Occipital transient ischemic attack. Patients who have a transient occlusion of the basilar or posterior cerebral arteries may have a transient episode of homonymous hemianopia. This should be suspected when a patient reports the sudden onset of vision loss respecting the vertical, particularly if they can confirm the vision loss was present in both eyes during the episode. Associated neurologic symptoms that localize to the posterior circulation, such as vertigo, dizziness, diplopia, ataxia, and focal weakness, are also highly suggestive of a posterior circulation transient ischemic attack. Positive visual phenomena should not be seen. The duration of the episodes should be minutes. Some patients may report an associated headache.
Seizures. Seizures occurring in the posterior parietal, posterior temporal, and occipital lobes can give rise to temporary visual symptoms and transient hemianopia. Brief, simple positive visual phenomena lasting seconds to minutes, such as flashes, are typical and may be followed by a transient hemianopia (postictal cortical blindness). Patients may have other seizures or other symptoms concerning for seizure, such as loss of consciousness or lost time. Structural lesions, such as tumors and vascular malformations, are the most common cause of occipital lobe seizures. In a study of 43 patients with posterior cortical epilepsy, Yu and colleagues found that four patients had visual aura described as blurry vision, whereas 14 had “elementary visual hallucinations,” and four had “visual illusions” (68). None described transient visual blackouts.
As a transient visual loss event, by definition, resolves spontaneously, discussion of the prognosis refers to the likelihood of subsequently developing permanent vision loss or related complications. The provider’s first obligation is to identify patients who may have had transient vision loss due to a serious underlying cause that could cause permanent vision loss and serious neurologic complications if not treated quickly, particularly ischemic causes, arteritic causes (giant cell arteritis), seizures, and transient visual obscurations.
Transient intraocular pressure elevations and vitreomacular traction episodes could potentially lead to permanent vision loss, if not treated. Other causes, such as migraine visual aura, transient smartphone blindness, transient monocular vision loss on awakening, central retinal artery vasospasm, dry eye, and Uhthoff phenomena, are benign, meaning that they are not expected to cause permanent vision loss or other complications.
Patients who have episodes of transient monocular vision loss from an ischemic cause have a serious risk of subsequent permanent vision loss or cerebral stroke. A prospective study of patients presenting with ischemic causes of vision loss that included 440 eyes with central retinal artery occlusion and branch retinal artery occlusion, 1202 eyes with central retinal vein occlusion and branch retinal vein occlusion, 39 eyes with ocular ischemic syndrome, 946 eyes with nonarteritic anterior ischemic optic neuropathy, and 147 eyes with vision loss due to giant cell arteritis showed that transient monocular vision loss episodes preceded the onset of permanent vision loss in many of these patients—particularly giant cell arteritis, in which more than 30% of patients had noted transient monocular vision loss prior to the onset of permanent vision loss (26).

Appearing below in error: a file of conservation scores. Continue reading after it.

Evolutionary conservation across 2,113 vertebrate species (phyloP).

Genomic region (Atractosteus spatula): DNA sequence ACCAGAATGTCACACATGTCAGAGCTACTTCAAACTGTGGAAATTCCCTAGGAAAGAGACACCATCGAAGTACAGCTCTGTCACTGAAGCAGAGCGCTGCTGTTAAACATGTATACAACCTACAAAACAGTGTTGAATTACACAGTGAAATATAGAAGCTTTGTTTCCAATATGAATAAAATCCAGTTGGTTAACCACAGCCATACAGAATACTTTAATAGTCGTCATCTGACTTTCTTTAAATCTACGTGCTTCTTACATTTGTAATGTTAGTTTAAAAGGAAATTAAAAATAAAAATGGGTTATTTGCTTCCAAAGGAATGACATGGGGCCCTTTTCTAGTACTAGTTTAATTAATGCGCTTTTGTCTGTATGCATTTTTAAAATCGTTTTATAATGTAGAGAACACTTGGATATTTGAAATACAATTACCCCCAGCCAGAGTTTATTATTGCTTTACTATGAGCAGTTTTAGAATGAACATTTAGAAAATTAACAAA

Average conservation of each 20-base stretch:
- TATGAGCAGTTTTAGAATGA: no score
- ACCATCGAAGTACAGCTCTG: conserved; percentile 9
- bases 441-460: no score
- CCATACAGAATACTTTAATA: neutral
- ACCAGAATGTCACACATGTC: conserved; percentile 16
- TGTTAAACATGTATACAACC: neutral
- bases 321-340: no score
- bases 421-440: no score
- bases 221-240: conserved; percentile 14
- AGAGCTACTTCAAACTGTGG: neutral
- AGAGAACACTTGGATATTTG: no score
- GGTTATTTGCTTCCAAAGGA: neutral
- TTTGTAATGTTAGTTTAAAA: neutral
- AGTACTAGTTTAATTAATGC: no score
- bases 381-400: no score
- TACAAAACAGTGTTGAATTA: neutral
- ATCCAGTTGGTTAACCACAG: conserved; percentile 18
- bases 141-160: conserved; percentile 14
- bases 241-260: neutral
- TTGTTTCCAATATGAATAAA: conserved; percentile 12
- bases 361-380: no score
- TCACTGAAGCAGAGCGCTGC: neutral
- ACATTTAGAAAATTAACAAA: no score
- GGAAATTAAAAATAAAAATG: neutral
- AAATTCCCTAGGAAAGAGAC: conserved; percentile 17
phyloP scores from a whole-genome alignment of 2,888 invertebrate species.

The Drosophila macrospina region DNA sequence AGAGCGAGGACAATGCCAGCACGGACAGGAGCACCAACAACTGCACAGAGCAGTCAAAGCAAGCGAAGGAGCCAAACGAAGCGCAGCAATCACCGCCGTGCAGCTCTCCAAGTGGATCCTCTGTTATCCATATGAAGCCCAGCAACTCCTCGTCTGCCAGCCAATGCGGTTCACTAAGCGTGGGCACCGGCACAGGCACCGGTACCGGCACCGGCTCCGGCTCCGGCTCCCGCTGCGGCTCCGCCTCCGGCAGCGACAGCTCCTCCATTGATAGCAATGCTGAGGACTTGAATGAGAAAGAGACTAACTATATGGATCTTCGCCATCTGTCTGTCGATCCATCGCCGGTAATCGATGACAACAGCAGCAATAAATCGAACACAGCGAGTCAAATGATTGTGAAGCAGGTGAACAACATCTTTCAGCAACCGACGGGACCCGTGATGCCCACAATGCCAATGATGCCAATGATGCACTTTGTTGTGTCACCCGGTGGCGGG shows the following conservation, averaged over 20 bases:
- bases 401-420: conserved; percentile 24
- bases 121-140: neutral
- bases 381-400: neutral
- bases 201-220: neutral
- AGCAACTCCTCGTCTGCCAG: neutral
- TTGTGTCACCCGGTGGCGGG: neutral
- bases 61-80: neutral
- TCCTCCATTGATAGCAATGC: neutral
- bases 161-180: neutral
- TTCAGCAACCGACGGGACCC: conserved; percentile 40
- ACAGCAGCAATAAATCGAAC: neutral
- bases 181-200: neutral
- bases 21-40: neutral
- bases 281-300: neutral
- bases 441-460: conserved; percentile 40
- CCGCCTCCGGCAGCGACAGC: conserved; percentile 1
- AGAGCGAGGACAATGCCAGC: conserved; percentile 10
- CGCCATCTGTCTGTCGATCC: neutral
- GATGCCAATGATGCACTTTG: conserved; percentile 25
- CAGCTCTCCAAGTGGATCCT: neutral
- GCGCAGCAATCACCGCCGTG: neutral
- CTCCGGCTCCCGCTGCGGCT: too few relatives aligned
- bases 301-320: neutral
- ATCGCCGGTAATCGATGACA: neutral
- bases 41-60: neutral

Another prospective study of 341 consecutive patients found that over the 4 years after a presentation for transient monocular vision loss, 4.4% per year had vascular death, stroke, myocardial infarction, or retinal infarction (62).
A prospective study of 198 patients with transient monocular blindness found that the risk of ipsilateral stroke within 3 years ranged from 2% to 24%, depending on the number of additional risk factors (05). Patients with multiple risk factors who underwent carotid endarterectomy had a decreased risk.
A prospective study capturing 826 patients with transient visual symptoms found that a major embolic source was identified in around 20%, and patients with a homonymous hemianopia were more likely to have atrial fibrillation (38). Another retrospective review that included 400 patients with monocular ischemia, including 263 patients with transient monocular vision loss due to ischemia, showed that 9% had atrial fibrillation, but this was likely an underestimate as only 53% underwent prolonged cardiac monitoring; 14% had ipsilateral carotid stenosis (69).
A study of 439 consecutive untreated patients with transient or permanent retinal artery occlusions from 1973 to 2000 showed that approximately more than 65% had ipsilateral carotid artery plaques, 30% had more than 50% ipsilateral carotid artery stenosis, and more than 50% had an abnormal echocardiogram (25). The authors emphasized that patients may have both carotid artery and cardiac disease and that patients should be evaluated for both. A prospective study of 654 patients with an episode of transient or permanent monocular vision loss found that more than 6% had a stroke within the next 5 years and more than 4% had a stroke in the carotid territory ipsilateral to the symptomatic eye, with a higher risk in patients with carotid stenosis (15). These were typically large vessel strokes.
Of note, these studies were done in an era of secondary stroke prevention treatment. The risks are likely to be higher in patients who do not undergo stroke work-up and receive secondary stroke prevention as the older literature—preceding advances in urgent stroke evaluation and treatment—showed higher rates of major stroke after an initial presentation for stroke or transient ischemic attack (06).